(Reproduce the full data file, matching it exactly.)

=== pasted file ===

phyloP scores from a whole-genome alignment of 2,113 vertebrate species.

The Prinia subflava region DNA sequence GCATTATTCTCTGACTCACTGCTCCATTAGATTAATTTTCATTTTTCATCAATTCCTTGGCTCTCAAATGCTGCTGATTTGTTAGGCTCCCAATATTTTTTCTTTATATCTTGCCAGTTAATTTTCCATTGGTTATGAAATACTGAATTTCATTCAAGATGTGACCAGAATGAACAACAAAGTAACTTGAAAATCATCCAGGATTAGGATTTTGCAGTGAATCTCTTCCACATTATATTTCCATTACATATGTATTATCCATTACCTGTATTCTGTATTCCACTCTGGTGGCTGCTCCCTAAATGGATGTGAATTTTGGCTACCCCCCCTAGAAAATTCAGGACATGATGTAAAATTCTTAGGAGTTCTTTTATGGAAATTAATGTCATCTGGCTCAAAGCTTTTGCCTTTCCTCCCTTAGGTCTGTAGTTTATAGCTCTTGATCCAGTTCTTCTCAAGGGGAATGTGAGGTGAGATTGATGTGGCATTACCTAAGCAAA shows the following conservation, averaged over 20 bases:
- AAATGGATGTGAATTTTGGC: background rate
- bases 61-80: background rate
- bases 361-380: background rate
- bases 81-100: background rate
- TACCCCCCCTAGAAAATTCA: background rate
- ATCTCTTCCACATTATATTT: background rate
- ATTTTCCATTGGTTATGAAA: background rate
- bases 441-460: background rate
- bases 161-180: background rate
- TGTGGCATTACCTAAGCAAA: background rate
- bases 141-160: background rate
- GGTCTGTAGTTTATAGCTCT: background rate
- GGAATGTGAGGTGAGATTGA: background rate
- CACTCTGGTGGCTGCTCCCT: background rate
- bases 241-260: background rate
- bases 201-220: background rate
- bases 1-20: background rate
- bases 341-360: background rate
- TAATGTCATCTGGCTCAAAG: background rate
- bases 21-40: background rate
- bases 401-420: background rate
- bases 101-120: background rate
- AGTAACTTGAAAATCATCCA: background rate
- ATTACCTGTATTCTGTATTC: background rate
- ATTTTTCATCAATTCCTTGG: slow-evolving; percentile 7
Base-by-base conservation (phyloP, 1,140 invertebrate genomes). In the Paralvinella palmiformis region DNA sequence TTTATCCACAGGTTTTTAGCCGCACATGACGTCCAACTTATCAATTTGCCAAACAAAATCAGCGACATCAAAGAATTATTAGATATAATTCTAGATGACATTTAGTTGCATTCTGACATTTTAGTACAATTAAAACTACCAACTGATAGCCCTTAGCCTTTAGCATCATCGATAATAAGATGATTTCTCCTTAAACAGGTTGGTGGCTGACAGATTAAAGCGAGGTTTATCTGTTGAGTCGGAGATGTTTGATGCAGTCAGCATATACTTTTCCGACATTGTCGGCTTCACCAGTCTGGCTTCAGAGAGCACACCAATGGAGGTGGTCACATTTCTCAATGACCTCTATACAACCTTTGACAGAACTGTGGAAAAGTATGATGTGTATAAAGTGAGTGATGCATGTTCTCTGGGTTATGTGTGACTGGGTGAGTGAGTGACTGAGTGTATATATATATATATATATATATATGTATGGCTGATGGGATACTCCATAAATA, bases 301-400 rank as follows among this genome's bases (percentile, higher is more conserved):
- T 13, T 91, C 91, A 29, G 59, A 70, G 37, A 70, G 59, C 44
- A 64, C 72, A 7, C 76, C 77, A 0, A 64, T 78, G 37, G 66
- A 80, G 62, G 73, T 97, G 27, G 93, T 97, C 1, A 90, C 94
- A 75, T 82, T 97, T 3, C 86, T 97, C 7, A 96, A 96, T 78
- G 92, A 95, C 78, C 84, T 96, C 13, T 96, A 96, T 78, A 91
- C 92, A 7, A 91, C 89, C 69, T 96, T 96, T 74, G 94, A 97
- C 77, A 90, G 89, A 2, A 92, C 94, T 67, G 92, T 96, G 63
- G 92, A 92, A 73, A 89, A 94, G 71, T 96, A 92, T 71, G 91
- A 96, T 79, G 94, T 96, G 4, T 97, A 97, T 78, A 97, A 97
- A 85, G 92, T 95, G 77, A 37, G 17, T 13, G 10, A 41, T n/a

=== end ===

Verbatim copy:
phyloP scores from a whole-genome alignment of 2,113 vertebrate species.

The Prinia subflava region DNA sequence GCATTATTCTCTGACTCACTGCTCCATTAGATTAATTTTCATTTTTCATCAATTCCTTGGCTCTCAAATGCTGCTGATTTGTTAGGCTCCCAATATTTTTTCTTTATATCTTGCCAGTTAATTTTCCATTGGTTATGAAATACTGAATTTCATTCAAGATGTGACCAGAATGAACAACAAAGTAACTTGAAAATCATCCAGGATTAGGATTTTGCAGTGAATCTCTTCCACATTATATTTCCATTACATATGTATTATCCATTACCTGTATTCTGTATTCCACTCTGGTGGCTGCTCCCTAAATGGATGTGAATTTTGGCTACCCCCCCTAGAAAATTCAGGACATGATGTAAAATTCTTAGGAGTTCTTTTATGGAAATTAATGTCATCTGGCTCAAAGCTTTTGCCTTTCCTCCCTTAGGTCTGTAGTTTATAGCTCTTGATCCAGTTCTTCTCAAGGGGAATGTGAGGTGAGATTGATGTGGCATTACCTAAGCAAA shows the following conservation, averaged over 20 bases:
- AAATGGATGTGAATTTTGGC: background rate
- bases 61-80: background rate
- bases 361-380: background rate
- bases 81-100: background rate
- TACCCCCCCTAGAAAATTCA: background rate
- ATCTCTTCCACATTATATTT: background rate
- ATTTTCCATTGGTTATGAAA: background rate
- bases 441-460: background rate
- bases 161-180: background rate
- TGTGGCATTACCTAAGCAAA: background rate
- bases 141-160: background rate
- GGTCTGTAGTTTATAGCTCT: background rate
- GGAATGTGAGGTGAGATTGA: background rate
- CACTCTGGTGGCTGCTCCCT: background rate
- bases 241-260: background rate
- bases 201-220: background rate
- bases 1-20: background rate
- bases 341-360: background rate
- TAATGTCATCTGGCTCAAAG: background rate
- bases 21-40: background rate
- bases 401-420: background rate
- bases 101-120: background rate
- AGTAACTTGAAAATCATCCA: background rate
- ATTACCTGTATTCTGTATTC: background rate
- ATTTTTCATCAATTCCTTGG: slow-evolving; percentile 7
Base-by-base conservation (phyloP, 1,140 invertebrate genomes). In the Paralvinella palmiformis region DNA sequence TTTATCCACAGGTTTTTAGCCGCACATGACGTCCAACTTATCAATTTGCCAAACAAAATCAGCGACATCAAAGAATTATTAGATATAATTCTAGATGACATTTAGTTGCATTCTGACATTTTAGTACAATTAAAACTACCAACTGATAGCCCTTAGCCTTTAGCATCATCGATAATAAGATGATTTCTCCTTAAACAGGTTGGTGGCTGACAGATTAAAGCGAGGTTTATCTGTTGAGTCGGAGATGTTTGATGCAGTCAGCATATACTTTTCCGACATTGTCGGCTTCACCAGTCTGGCTTCAGAGAGCACACCAATGGAGGTGGTCACATTTCTCAATGACCTCTATACAACCTTTGACAGAACTGTGGAAAAGTATGATGTGTATAAAGTGAGTGATGCATGTTCTCTGGGTTATGTGTGACTGGGTGAGTGAGTGACTGAGTGTATATATATATATATATATATATATGTATGGCTGATGGGATACTCCATAAATA, bases 301-400 rank as follows among this genome's bases (percentile, higher is more conserved):
- T 13, T 91, C 91, A 29, G 59, A 70, G 37, A 70, G 59, C 44
- A 64, C 72, A 7, C 76, C 77, A 0, A 64, T 78, G 37, G 66
- A 80, G 62, G 73, T 97, G 27, G 93, T 97, C 1, A 90, C 94
- A 75, T 82, T 97, T 3, C 86, T 97, C 7, A 96, A 96, T 78
- G 92, A 95, C 78, C 84, T 96, C 13, T 96, A 96, T 78, A 91
- C 92, A 7, A 91, C 89, C 69, T 96, T 96, T 74, G 94, A 97
- C 77, A 90, G 89, A 2, A 92, C 94, T 67, G 92, T 96, G 63
- G 92, A 92, A 73, A 89, A 94, G 71, T 96, A 92, T 71, G 91
- A 96, T 79, G 94, T 96, G 4, T 97, A 97, T 78, A 97, A 97
- A 85, G 92, T 95, G 77, A 37, G 17, T 13, G 10, A 41, T n/a